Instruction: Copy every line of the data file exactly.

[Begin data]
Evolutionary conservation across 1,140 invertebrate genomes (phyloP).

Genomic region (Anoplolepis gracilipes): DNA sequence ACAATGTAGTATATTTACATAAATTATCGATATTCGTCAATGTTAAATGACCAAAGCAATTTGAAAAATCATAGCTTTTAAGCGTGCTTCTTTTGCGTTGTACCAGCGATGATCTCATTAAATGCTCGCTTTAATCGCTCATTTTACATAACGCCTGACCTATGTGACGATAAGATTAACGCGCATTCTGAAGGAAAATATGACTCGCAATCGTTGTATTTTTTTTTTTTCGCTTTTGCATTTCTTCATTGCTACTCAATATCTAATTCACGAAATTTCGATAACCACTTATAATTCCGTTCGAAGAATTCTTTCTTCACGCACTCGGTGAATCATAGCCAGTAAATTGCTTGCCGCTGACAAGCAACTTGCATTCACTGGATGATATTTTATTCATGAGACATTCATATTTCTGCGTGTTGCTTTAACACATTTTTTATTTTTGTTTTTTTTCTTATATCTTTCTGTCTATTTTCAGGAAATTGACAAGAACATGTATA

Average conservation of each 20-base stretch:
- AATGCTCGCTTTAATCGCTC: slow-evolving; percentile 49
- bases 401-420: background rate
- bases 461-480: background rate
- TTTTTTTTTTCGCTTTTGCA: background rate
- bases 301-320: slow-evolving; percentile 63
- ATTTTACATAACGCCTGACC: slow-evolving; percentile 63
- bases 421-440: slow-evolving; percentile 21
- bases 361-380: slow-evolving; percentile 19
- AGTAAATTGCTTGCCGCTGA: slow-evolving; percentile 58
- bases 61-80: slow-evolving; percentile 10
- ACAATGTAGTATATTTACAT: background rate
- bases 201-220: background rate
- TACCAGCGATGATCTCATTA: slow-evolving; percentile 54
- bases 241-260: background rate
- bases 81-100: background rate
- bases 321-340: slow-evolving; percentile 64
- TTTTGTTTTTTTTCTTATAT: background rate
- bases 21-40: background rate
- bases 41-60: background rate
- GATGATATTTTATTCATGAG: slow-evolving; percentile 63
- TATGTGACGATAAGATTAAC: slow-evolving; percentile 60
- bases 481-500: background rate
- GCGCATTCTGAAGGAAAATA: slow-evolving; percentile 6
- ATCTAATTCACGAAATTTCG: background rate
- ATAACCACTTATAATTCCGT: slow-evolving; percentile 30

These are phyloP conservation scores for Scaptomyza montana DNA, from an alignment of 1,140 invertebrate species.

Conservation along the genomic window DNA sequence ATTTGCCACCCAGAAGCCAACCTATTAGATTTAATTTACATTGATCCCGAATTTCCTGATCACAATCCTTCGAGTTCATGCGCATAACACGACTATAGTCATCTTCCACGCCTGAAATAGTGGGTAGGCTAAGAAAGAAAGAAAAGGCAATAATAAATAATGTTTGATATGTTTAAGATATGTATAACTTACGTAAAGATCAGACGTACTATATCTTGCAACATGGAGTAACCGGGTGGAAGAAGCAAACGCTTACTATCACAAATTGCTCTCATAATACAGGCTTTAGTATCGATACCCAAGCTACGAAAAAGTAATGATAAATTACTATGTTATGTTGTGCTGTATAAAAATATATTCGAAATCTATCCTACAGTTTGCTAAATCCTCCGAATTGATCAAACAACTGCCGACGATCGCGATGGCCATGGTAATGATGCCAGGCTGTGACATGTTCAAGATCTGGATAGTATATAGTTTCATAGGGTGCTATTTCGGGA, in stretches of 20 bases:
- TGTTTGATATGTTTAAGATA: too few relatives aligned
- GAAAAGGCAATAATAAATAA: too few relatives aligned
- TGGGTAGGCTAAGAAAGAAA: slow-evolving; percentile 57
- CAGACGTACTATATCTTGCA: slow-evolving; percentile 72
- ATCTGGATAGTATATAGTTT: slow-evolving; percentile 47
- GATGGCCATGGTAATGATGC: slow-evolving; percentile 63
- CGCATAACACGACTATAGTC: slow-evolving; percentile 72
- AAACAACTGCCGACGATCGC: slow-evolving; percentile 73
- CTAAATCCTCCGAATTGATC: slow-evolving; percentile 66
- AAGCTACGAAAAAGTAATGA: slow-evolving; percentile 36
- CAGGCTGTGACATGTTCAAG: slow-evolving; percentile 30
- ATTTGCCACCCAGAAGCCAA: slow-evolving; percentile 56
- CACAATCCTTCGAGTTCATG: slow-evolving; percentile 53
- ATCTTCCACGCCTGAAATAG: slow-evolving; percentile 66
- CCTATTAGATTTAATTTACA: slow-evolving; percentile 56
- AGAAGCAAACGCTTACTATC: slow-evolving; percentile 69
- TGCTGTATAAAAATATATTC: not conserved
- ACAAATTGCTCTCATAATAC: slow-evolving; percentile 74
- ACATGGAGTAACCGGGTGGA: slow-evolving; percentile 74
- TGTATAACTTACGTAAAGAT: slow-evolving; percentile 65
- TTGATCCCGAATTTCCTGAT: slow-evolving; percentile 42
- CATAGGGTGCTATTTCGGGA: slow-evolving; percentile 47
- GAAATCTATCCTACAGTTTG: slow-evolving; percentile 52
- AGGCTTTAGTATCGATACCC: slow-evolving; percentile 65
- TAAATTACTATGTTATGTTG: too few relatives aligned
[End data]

Evolutionary conservation across 1,140 invertebrate genomes (phyloP).

Genomic region (Anoplolepis gracilipes): DNA sequence ACAATGTAGTATATTTACATAAATTATCGATATTCGTCAATGTTAAATGACCAAAGCAATTTGAAAAATCATAGCTTTTAAGCGTGCTTCTTTTGCGTTGTACCAGCGATGATCTCATTAAATGCTCGCTTTAATCGCTCATTTTACATAACGCCTGACCTATGTGACGATAAGATTAACGCGCATTCTGAAGGAAAATATGACTCGCAATCGTTGTATTTTTTTTTTTTCGCTTTTGCATTTCTTCATTGCTACTCAATATCTAATTCACGAAATTTCGATAACCACTTATAATTCCGTTCGAAGAATTCTTTCTTCACGCACTCGGTGAATCATAGCCAGTAAATTGCTTGCCGCTGACAAGCAACTTGCATTCACTGGATGATATTTTATTCATGAGACATTCATATTTCTGCGTGTTGCTTTAACACATTTTTTATTTTTGTTTTTTTTCTTATATCTTTCTGTCTATTTTCAGGAAATTGACAAGAACATGTATA

Average conservation of each 20-base stretch:
- AATGCTCGCTTTAATCGCTC: slow-evolving; percentile 49
- bases 401-420: background rate
- bases 461-480: background rate
- TTTTTTTTTTCGCTTTTGCA: background rate
- bases 301-320: slow-evolving; percentile 63
- ATTTTACATAACGCCTGACC: slow-evolving; percentile 63
- bases 421-440: slow-evolving; percentile 21
- bases 361-380: slow-evolving; percentile 19
- AGTAAATTGCTTGCCGCTGA: slow-evolving; percentile 58
- bases 61-80: slow-evolving; percentile 10
- ACAATGTAGTATATTTACAT: background rate
- bases 201-220: background rate
- TACCAGCGATGATCTCATTA: slow-evolving; percentile 54
- bases 241-260: background rate
- bases 81-100: background rate
- bases 321-340: slow-evolving; percentile 64
- TTTTGTTTTTTTTCTTATAT: background rate
- bases 21-40: background rate
- bases 41-60: background rate
- GATGATATTTTATTCATGAG: slow-evolving; percentile 63
- TATGTGACGATAAGATTAAC: slow-evolving; percentile 60
- bases 481-500: background rate
- GCGCATTCTGAAGGAAAATA: slow-evolving; percentile 6
- ATCTAATTCACGAAATTTCG: background rate
- ATAACCACTTATAATTCCGT: slow-evolving; percentile 30

These are phyloP conservation scores for Scaptomyza montana DNA, from an alignment of 1,140 invertebrate species.

Conservation along the genomic window DNA sequence ATTTGCCACCCAGAAGCCAACCTATTAGATTTAATTTACATTGATCCCGAATTTCCTGATCACAATCCTTCGAGTTCATGCGCATAACACGACTATAGTCATCTTCCACGCCTGAAATAGTGGGTAGGCTAAGAAAGAAAGAAAAGGCAATAATAAATAATGTTTGATATGTTTAAGATATGTATAACTTACGTAAAGATCAGACGTACTATATCTTGCAACATGGAGTAACCGGGTGGAAGAAGCAAACGCTTACTATCACAAATTGCTCTCATAATACAGGCTTTAGTATCGATACCCAAGCTACGAAAAAGTAATGATAAATTACTATGTTATGTTGTGCTGTATAAAAATATATTCGAAATCTATCCTACAGTTTGCTAAATCCTCCGAATTGATCAAACAACTGCCGACGATCGCGATGGCCATGGTAATGATGCCAGGCTGTGACATGTTCAAGATCTGGATAGTATATAGTTTCATAGGGTGCTATTTCGGGA, in stretches of 20 bases:
- TGTTTGATATGTTTAAGATA: too few relatives aligned
- GAAAAGGCAATAATAAATAA: too few relatives aligned
- TGGGTAGGCTAAGAAAGAAA: slow-evolving; percentile 57
- CAGACGTACTATATCTTGCA: slow-evolving; percentile 72
- ATCTGGATAGTATATAGTTT: slow-evolving; percentile 47
- GATGGCCATGGTAATGATGC: slow-evolving; percentile 63
- CGCATAACACGACTATAGTC: slow-evolving; percentile 72
- AAACAACTGCCGACGATCGC: slow-evolving; percentile 73
- CTAAATCCTCCGAATTGATC: slow-evolving; percentile 66
- AAGCTACGAAAAAGTAATGA: slow-evolving; percentile 36
- CAGGCTGTGACATGTTCAAG: slow-evolving; percentile 30
- ATTTGCCACCCAGAAGCCAA: slow-evolving; percentile 56
- CACAATCCTTCGAGTTCATG: slow-evolving; percentile 53
- ATCTTCCACGCCTGAAATAG: slow-evolving; percentile 66
- CCTATTAGATTTAATTTACA: slow-evolving; percentile 56
- AGAAGCAAACGCTTACTATC: slow-evolving; percentile 69
- TGCTGTATAAAAATATATTC: not conserved
- ACAAATTGCTCTCATAATAC: slow-evolving; percentile 74
- ACATGGAGTAACCGGGTGGA: slow-evolving; percentile 74
- TGTATAACTTACGTAAAGAT: slow-evolving; percentile 65
- TTGATCCCGAATTTCCTGAT: slow-evolving; percentile 42
- CATAGGGTGCTATTTCGGGA: slow-evolving; percentile 47
- GAAATCTATCCTACAGTTTG: slow-evolving; percentile 52
- AGGCTTTAGTATCGATACCC: slow-evolving; percentile 65
- TAAATTACTATGTTATGTTG: too few relatives aligned